"Rhetoric and Mathematics in the Saturnian Account of Atomic Spectra," an essay written by Dr. Joseph Little, associate professor of English at Niagara University, was selected for inclusion in the edited collection Arguing with Numbers, which explores the intersection of these two seemingly disparate disciplines.
Dr. Little’s chapter traces the development of the Saturnian atomic theory advanced in 1904 by Hantaro Nagaoka, one of Japan's leading physicists. The first to predict the existence of the atomic nucleus, Nagaoka’s theory was based on a bold analogy between intra-atomic electrons and the rings of Saturn, which placed him at the fore of European physics and at the center of a debate over the proper practice of science.
“By understanding mathematics as a language that stands alongside natural languages such as English, French, or Arabic, research in this area further clarifies the role of creativity and interpretive judgment in science and the reasons scientists and mathematicians astutely argue for the veracity of their claims rather than simply allow the evidence to ‘speak for itself,’ as the common myth suggests,” Dr. Little said.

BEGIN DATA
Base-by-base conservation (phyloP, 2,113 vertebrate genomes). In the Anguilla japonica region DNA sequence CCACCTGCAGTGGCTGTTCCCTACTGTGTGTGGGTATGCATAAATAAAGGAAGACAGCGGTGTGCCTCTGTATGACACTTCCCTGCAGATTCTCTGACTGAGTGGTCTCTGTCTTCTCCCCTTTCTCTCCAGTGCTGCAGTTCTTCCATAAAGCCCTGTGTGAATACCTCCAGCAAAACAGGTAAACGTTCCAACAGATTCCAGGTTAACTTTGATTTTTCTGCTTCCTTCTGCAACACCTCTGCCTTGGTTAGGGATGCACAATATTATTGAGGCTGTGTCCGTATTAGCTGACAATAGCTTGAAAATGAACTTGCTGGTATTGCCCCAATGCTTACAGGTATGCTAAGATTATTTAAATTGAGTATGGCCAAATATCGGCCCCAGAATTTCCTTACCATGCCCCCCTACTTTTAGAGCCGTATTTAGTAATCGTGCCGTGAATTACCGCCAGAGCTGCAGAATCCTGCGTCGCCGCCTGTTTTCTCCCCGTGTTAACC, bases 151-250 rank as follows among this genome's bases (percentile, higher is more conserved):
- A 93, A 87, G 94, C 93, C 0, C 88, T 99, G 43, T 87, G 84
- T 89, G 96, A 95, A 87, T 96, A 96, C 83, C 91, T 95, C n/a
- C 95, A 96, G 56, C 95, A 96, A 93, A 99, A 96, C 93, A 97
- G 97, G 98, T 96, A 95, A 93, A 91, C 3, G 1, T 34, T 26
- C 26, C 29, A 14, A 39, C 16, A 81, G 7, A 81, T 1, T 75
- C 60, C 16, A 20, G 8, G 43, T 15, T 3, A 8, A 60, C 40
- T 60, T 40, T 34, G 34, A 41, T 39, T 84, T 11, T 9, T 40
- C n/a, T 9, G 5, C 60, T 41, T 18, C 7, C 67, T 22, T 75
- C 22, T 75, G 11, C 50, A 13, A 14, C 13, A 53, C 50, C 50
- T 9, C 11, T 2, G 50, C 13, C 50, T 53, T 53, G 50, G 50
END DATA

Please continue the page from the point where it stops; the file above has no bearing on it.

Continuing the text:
Dr. Little became interested in the role creativity plays in science during graduate school, when he began to notice how many 19th and 20th century scientists relied on metaphors to conceptualize their objects of study.
“The metaphors didn't just vanish when the scientists got down to the rigorous business of physics or chemistry; instead, they delivered some of the working assumptions, spatial in nature, upon which a mathematical account of an empirical phenomenon would be developed,” he said.
Dr. Little holds a Ph.D. in education from the University of California, Santa Barbara, and bachelor’s and master’s degrees in scientific and technical communication from the University of Minnesota.